This May, we will mark 7 and 5 years of having the boys with us. The first six months, heck, the first few years, were extremely challenging for us. But part of our jobs as parents is to observe our children, learn their reactions, compare with other people's experiences, and research when something doesn't feel right. Hansen is reportedly a nurse, and probably had better access to information than most people do. It's not always easy, but one thing we probably do better than most countries, is make services available to children with special needs. It's the law. What kind of services will be available to Artyem now?
Russians are already unhappy with the phenomenon or foreign adoption. No matter how many children die in the custody of Russian orphanages, it is the death of an adoptee in the States that makes the news across Russia. Our Russian facilitator has been asked by his neighbors if Russian children were sold to Americans for organ harvesting. They want to believe the worst.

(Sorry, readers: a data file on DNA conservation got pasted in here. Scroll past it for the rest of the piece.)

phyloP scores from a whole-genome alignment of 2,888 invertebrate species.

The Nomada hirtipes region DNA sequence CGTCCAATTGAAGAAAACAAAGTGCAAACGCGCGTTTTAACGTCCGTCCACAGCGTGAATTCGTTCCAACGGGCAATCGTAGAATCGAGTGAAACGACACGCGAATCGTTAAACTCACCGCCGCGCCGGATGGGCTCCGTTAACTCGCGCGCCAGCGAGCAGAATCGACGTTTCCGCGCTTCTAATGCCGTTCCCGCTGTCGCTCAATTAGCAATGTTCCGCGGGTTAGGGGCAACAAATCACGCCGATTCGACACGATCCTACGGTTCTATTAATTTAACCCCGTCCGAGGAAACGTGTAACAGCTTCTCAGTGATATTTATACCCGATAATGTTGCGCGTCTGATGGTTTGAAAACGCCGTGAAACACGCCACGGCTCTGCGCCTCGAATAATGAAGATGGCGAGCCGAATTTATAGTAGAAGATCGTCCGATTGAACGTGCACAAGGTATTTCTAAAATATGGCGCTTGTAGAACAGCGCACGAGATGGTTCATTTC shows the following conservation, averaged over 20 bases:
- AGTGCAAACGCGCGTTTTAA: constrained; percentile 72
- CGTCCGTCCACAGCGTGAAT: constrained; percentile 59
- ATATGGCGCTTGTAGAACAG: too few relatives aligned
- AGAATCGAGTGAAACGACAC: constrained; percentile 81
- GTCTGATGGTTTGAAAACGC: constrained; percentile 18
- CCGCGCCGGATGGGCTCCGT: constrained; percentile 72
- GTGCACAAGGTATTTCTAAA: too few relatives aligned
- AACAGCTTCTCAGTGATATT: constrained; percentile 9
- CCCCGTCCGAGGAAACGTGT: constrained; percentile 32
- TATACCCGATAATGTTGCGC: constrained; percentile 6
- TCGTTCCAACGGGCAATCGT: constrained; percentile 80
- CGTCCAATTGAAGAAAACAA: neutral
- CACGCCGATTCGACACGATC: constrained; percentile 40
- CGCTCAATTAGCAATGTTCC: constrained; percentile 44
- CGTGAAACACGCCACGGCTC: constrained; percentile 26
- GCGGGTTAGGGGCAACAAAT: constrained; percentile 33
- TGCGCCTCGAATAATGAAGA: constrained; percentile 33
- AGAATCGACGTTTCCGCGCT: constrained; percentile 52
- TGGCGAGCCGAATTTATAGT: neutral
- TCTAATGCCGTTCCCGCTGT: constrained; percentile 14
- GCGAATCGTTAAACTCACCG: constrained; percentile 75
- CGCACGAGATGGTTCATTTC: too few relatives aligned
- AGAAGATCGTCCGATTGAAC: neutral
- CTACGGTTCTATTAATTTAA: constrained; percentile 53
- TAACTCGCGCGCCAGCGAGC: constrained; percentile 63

Every time something like this happens, I wish that I could find a way to say to the Russians; "Our boys are alive and well, they are here to stay. When they come back to Russia, it will most likely be with us, to learn about where they came from, to see their history come to life. They are in good hands, really."